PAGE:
R. T. France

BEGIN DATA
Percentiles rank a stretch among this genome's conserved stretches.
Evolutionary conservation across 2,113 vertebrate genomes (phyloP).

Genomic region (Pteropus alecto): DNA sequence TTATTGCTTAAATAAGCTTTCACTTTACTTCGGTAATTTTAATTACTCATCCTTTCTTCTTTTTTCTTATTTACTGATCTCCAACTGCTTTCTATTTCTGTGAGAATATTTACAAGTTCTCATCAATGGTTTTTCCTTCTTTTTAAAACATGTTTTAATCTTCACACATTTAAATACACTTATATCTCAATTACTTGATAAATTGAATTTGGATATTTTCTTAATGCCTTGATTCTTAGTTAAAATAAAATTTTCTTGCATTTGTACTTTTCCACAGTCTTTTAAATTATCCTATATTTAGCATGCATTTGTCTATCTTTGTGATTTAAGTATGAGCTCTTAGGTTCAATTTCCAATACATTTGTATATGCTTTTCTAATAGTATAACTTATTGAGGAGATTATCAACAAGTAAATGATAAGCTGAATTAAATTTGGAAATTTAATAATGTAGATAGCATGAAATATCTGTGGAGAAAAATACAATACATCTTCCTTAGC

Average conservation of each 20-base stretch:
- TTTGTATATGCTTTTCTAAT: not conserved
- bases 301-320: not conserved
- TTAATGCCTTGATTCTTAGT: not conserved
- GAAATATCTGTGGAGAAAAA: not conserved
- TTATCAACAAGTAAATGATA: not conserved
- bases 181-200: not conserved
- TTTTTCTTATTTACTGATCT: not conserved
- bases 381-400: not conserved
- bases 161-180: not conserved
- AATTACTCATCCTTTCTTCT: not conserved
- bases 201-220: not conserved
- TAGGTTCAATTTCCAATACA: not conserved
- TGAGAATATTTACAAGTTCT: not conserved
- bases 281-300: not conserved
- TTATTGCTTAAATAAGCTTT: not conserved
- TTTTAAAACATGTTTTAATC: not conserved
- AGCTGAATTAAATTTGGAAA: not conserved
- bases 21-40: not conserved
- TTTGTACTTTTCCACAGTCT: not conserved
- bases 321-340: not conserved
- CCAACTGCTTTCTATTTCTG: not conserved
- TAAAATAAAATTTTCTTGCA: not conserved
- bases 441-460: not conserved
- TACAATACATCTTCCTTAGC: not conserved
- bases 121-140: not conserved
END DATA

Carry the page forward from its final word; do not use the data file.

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A variety of Hebrew and Greek words are used in the Bible to convey the concept of ‛conversion’. The New Testament recognises both ‛insider conversion’ and ‛outsider conversion’—the former being a call to return to their God and the latter demanding both a new experience of God and a change of religious affiliation. The distinction rests on where a person comes from and the degree of dislocation involved in joining the community of faith. Nevertheless, within the new community the distinction is theologically unimportant. As the church became increasingly separate from Judaism, the conversion of Jews was seen more and more as ‛outsider conversion’; with the growth of ‛nominal Christianity’ the need for ‛insider conversion’ has redeveloped.

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